The CCC proved to be a determined campaigning group, and published their own Werthamesque pamphlet, Comics and Your Children, in 1954. Psychologist Phyllis Packard convened a panel of educators, magistrates and other middle-class citizens (including Pumphrey) to look into the issue, and produced their own report – British Comics – An Appraisal. As you might expect, both reports were light on facts but heavy on hysteria, and reached evidence-free conclusions about the dangers of American horror comics.
As with the Video Nasties campaign, the press and the campaigners quickly picked up on cases that ‘proved’ the dangers of horror comics. Alan Poole was a young thug who died in a shoot-out with the police, and was allegedly found in a hideout full of crime comics. The hysteria surrounding The Gorbals Vampire – when children in Glasgow became briefly obsessed with the idea that a vampire was on the loose, and roamed the streets armed to the teeth, trying to track the monsters down – was blamed on the pernicious influence of horror comics. And the rise of Teddy Boys and other juvenile delinquents – gloriously described by the Daily Mail in 1954 as “a collection of spivs, bohunks and yahoos, listless shifty-eyed tailor-dummied youths and painted trollops” – was again blamed on the influx of delinquent American culture, primarily comic books. Evidence for the claims of a connection was, of course, thin – but the stories were hyped relentlessly by the press and the campaigners.
Before long, the CCC had recruited the National Union of Teachers to their cause, a helpful addition that gave them a more direct route to the government. In 1954, the NUT mounted an exhibition of the worst of the comics – much like Mary Whitehouse‘s infamous collection of the most violent scenes from Video Nasties, shown without context to MPs and the media. As with that cynical manipulation, the exhibition had the desired effect – the government announced a Bill to deal with this foreign menace, and in 1955, after barely any public or Parliamentary debate, the tersely worded and predictably ambiguous Children and Young Persons (Harmful Publications) Act came into force that outlawed:
“any book, magazine or other like work which is of a kind likely to fall into the hands of children or young persons and consists wholly or mainly of stories told in pictures (with or without the addition of written matter), being stories portraying—
- (a) the commission of crimes; or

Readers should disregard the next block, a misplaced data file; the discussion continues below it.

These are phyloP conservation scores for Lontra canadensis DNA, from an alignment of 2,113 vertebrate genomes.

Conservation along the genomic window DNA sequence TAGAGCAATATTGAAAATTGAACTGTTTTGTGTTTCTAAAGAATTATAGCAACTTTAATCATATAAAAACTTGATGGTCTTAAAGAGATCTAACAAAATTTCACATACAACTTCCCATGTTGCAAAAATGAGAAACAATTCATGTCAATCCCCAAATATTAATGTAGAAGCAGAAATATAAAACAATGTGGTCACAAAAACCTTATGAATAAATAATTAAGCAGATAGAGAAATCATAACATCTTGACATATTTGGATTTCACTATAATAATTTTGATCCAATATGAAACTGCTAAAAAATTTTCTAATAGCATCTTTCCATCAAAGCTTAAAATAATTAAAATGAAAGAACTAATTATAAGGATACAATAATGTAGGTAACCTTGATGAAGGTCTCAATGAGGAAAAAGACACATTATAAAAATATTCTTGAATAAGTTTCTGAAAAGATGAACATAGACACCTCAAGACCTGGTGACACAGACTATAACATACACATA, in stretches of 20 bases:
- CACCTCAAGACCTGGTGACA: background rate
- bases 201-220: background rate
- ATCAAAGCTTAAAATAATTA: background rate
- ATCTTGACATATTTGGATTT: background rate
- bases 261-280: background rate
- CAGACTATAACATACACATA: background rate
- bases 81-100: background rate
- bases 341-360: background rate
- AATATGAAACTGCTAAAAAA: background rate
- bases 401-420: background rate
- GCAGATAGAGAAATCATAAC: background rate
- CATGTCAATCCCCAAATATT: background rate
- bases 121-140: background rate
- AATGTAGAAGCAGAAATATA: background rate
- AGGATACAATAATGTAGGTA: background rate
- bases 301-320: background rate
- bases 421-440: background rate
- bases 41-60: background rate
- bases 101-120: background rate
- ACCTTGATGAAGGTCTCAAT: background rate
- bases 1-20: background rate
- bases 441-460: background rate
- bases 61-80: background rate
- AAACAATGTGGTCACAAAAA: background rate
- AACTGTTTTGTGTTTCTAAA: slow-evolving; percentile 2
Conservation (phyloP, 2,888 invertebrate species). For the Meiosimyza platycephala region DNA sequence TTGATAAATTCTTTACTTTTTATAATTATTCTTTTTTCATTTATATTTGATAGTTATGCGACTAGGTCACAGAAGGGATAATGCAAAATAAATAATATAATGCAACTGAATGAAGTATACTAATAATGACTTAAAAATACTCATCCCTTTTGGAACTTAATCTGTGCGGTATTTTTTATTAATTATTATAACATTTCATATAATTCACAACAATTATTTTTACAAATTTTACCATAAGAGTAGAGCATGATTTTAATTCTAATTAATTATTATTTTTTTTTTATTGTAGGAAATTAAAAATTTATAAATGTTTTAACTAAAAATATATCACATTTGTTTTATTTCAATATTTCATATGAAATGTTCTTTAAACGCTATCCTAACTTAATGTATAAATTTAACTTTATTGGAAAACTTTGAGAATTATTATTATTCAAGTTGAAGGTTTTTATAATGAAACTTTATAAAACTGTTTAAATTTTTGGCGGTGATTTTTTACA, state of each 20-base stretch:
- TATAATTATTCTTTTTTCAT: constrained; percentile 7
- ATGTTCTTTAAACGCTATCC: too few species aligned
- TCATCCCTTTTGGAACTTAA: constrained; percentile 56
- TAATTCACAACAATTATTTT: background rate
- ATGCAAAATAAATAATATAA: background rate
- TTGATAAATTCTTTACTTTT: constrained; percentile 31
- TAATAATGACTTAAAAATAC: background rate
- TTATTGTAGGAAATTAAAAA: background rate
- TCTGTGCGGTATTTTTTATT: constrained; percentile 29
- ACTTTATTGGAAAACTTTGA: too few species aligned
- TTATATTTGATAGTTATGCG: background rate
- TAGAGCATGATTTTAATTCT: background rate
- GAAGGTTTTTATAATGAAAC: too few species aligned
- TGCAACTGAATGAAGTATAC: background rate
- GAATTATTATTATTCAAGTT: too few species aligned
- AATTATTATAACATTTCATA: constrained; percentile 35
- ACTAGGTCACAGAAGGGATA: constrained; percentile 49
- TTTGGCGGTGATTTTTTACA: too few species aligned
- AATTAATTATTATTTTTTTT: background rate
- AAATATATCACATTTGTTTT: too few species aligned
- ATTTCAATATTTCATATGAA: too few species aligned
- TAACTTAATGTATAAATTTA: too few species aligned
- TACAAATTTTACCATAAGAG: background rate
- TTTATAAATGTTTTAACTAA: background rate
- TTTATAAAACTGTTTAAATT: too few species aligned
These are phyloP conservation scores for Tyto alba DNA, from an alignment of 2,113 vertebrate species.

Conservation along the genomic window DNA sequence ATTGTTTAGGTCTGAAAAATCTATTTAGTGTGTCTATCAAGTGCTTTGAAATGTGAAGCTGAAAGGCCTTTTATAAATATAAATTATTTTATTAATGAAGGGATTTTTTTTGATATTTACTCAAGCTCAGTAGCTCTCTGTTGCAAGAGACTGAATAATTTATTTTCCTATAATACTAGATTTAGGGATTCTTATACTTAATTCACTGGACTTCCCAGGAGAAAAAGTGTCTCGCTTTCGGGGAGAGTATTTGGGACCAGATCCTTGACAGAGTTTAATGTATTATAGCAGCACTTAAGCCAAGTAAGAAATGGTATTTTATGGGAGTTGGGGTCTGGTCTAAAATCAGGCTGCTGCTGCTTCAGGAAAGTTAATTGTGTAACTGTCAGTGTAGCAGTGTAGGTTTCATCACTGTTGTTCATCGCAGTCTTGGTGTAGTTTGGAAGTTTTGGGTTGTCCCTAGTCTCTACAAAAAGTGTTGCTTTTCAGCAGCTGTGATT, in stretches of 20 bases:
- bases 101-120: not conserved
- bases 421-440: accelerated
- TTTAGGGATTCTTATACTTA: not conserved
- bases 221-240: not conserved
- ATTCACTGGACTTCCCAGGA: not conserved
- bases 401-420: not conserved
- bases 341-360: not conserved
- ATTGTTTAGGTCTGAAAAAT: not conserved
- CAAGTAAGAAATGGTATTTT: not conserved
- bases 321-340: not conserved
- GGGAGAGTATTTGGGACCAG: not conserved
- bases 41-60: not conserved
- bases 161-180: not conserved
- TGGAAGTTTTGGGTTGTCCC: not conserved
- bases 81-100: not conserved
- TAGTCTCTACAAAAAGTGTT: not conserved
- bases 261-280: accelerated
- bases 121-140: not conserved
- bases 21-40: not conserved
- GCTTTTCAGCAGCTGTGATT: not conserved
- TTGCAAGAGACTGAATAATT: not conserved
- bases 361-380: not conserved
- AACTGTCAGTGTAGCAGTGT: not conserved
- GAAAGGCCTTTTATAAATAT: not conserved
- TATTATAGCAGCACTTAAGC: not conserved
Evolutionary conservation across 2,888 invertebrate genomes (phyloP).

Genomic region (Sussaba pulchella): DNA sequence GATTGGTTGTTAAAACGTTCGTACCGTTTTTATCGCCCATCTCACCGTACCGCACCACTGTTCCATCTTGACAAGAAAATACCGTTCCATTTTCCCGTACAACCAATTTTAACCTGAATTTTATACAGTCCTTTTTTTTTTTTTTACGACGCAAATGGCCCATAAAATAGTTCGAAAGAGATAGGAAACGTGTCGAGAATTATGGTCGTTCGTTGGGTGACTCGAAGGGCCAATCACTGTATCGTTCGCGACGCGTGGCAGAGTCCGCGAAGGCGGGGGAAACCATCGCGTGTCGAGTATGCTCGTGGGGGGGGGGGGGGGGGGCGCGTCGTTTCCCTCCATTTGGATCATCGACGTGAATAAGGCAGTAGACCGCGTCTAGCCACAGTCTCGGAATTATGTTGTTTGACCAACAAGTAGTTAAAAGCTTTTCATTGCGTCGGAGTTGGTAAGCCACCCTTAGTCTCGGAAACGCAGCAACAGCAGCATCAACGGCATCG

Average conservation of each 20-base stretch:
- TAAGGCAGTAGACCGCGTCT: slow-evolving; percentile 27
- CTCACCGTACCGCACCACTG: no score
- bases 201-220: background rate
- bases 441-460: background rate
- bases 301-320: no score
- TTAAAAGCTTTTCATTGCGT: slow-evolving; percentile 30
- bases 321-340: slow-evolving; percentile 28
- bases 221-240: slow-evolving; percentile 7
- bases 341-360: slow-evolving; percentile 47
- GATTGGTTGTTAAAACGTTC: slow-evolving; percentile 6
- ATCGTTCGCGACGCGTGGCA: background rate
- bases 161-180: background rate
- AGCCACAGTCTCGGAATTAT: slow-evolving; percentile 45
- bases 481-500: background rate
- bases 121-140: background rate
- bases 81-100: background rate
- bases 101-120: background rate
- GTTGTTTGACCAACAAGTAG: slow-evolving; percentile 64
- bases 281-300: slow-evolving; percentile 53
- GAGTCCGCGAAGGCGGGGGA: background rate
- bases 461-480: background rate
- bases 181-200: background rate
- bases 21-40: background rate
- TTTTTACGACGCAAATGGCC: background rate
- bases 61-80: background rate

- (b) acts of violence or cruelty; or
- (c) incidents of a repulsive or horrible nature;
in such a way that the work as a whole would tend to corrupt a child or young person into whose hands it might fall.”
As with many a British moral law, it seems at first glance to be (assuming that you agree with the outlawing of horror comics) reasoned and restrained, but of course “the commission of crimes” and “acts of violence” are remarkably loose ideas that could be applied to almost anything. A determined person might even consider a Dennis the Menace strip to fall foul of these rules. Such vague rulings could have serious consequences for those deemed to have broken them – a fine of £100 (a more significant amount in 1955) and/or up to four months in prison awaited.
Like many a British law, it was initially passed for a specific period – in this case, ten years – and then brought up for renewal. And like almost every such law, it was renewed without debate in 1965, despite the fact that there had been no successful prosecutions in the preceding decade – a fact that the Act’s supporters would chalk up as evidence of its success rather than its pointlessness. The Act remains in force to this day, and if you think that it is simply because of oversight, think again – the fine was increased to £1000 in 1982, though any cases will now be treated as summary offences – that it, heard by Magistrates rather than a Judge and Jury.
It is worth noting that there have only been two prosecutions under the Act, both in 1970 – though frustratingly, there is no word on either the titles or the outcome. If these were in front of Magistrates, who have long been in the habit of rubber-stamping prosecutions in obscenity cases, they probably ended in convictions. Nevertheless, the Attorney General refused to support prosecutions in 46 cases, between 1955 and 1982. This is despite the fact that the law, as worded and intended, was widely ignored. The comics-code approved US horror comics from Marvel, DC and others were widely imported from the 1970s onwards, as were more visceral magazine-format comics from companies like Skywald. In 1974, Marvel UK launched Dracula Lives! – a weekly comic reprinting stories from Tomb of Dracula, Werewolf By Night and other US Marvel horror comics. This was either a direct provocation or more likely because no one at Marvel even knew the law was in force. In 1984, IPC published Scream!, another weekly comic that was the horror equivalent of 2000AD (which itself was probably in violation of the law). House of Hammer adapted Hammer horror movies into comics, as well as running other strips from 1976 – 1978. Other publishers also reprinted US horror comics from the Seventies onwards in magazine format, and did so without problems.
In truth, the Children and Young Persons (Harmful Publications) Act was somewhat made redundant by the Obscene Publications Act of 1959 – a wider-ranging Act that was used extensively and so became the go-to law for the authorities to use against the more extreme and explicit comics such as Savoy’s Lord Horror. But it is worth repeating: this law is still in force. There’s a precedent of long-forgotten laws being dredged up by angry campaigners who can’t get satisfaction in any other way, and we should never disregard the possibility of some moralising group pushing a case against an indie comic that they have been outraged by, even now. This is a useless, pointless piece of legislation – but as long as it exists, it remains a theoretical stick that the powers that be can beat errant publishers with if they choose to.